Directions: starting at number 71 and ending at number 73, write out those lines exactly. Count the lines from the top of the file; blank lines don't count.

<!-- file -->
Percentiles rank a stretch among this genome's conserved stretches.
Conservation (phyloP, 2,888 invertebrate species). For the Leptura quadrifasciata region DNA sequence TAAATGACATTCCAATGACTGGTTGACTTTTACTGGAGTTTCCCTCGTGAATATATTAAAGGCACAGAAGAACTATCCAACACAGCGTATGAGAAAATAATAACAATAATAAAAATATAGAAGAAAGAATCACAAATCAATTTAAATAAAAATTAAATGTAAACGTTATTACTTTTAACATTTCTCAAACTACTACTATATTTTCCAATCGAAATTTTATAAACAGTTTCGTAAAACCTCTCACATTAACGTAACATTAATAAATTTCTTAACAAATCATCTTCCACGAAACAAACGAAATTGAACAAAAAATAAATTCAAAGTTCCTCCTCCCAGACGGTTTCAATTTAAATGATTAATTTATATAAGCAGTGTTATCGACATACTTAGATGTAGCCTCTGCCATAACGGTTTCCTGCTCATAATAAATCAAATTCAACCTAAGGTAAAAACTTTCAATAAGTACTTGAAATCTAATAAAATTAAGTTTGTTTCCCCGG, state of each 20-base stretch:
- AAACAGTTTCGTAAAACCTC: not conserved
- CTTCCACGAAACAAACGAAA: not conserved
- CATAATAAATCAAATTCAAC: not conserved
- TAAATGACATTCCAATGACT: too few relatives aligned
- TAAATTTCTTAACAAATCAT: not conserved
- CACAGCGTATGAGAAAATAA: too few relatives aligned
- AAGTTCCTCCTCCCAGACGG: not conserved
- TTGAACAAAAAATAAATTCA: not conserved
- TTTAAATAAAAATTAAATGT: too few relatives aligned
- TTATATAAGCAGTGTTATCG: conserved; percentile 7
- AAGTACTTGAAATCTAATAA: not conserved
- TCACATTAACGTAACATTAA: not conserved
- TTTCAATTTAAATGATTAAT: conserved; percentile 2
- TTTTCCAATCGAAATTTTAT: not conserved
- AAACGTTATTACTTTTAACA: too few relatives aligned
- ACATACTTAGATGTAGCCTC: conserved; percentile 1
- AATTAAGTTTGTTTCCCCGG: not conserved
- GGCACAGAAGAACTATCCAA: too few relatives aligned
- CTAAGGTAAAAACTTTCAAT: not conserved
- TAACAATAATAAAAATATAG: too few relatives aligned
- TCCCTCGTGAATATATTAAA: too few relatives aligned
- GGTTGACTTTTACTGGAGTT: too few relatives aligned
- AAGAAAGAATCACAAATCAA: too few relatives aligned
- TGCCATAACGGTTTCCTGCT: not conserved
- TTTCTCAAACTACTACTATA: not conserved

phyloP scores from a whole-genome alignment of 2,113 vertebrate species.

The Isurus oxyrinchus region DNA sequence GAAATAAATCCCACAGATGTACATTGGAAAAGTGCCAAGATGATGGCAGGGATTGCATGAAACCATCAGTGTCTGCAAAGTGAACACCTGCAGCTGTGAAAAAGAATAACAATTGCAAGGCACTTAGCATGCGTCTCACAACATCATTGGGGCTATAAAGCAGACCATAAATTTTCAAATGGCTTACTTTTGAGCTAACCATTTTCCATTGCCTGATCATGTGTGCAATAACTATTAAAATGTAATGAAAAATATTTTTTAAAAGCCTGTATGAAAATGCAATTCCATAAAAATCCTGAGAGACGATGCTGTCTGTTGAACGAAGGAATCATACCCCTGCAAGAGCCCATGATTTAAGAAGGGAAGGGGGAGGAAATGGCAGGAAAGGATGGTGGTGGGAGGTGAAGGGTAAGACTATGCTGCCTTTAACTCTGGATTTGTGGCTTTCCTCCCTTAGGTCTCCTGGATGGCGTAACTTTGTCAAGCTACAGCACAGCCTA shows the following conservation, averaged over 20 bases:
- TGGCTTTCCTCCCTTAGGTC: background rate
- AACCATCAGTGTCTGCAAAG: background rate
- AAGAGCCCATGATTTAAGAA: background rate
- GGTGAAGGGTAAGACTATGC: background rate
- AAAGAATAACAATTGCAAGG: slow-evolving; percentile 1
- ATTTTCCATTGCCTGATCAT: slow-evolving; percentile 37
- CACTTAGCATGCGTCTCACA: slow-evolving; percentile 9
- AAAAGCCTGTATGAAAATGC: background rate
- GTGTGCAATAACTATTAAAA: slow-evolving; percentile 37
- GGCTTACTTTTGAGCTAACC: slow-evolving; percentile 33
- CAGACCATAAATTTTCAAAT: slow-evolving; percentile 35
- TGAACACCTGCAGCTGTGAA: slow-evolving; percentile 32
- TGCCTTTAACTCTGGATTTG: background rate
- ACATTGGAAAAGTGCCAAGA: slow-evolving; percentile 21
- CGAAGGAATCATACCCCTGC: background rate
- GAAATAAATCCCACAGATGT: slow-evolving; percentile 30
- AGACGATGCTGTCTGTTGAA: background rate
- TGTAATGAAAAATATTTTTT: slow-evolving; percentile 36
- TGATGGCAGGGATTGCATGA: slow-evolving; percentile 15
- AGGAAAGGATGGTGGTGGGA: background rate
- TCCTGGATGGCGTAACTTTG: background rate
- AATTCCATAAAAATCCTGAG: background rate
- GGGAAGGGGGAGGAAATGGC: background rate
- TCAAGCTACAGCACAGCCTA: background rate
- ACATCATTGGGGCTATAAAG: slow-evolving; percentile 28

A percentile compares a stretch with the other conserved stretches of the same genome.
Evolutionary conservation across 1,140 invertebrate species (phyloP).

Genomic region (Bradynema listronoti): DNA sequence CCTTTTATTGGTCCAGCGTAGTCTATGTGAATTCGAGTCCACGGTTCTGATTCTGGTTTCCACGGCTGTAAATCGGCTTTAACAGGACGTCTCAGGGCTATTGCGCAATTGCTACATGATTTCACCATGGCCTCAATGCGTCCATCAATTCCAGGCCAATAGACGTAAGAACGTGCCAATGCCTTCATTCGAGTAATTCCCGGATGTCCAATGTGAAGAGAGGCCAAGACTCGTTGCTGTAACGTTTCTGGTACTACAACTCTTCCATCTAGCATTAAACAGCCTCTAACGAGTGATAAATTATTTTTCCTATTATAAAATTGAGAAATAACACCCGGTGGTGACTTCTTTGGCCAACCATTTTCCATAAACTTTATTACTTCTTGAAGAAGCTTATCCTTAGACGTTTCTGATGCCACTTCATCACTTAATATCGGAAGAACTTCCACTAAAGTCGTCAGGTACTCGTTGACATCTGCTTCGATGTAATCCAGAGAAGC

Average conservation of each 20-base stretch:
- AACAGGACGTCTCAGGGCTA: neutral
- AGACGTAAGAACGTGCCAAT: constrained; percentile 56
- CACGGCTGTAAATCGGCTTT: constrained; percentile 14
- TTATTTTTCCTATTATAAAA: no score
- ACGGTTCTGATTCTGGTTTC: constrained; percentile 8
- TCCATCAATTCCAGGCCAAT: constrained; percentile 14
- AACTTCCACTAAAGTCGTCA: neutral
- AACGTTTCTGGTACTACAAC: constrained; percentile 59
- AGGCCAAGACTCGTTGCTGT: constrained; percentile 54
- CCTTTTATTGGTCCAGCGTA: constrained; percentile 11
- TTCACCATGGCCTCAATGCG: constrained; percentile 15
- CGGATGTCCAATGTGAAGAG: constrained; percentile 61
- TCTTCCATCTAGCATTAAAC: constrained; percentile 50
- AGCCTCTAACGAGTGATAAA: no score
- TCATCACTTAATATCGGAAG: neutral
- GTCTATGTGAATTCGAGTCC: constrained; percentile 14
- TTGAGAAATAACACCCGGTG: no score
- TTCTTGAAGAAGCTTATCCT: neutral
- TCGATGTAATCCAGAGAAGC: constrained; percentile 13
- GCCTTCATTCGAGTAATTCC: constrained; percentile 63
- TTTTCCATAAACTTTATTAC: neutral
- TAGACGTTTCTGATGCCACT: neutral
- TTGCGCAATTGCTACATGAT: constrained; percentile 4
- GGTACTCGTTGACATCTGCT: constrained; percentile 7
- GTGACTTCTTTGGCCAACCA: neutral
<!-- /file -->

- TCTTCCATCTAGCATTAAAC: constrained; percentile 50
- AGCCTCTAACGAGTGATAAA: no score
- TCATCACTTAATATCGGAAG: neutral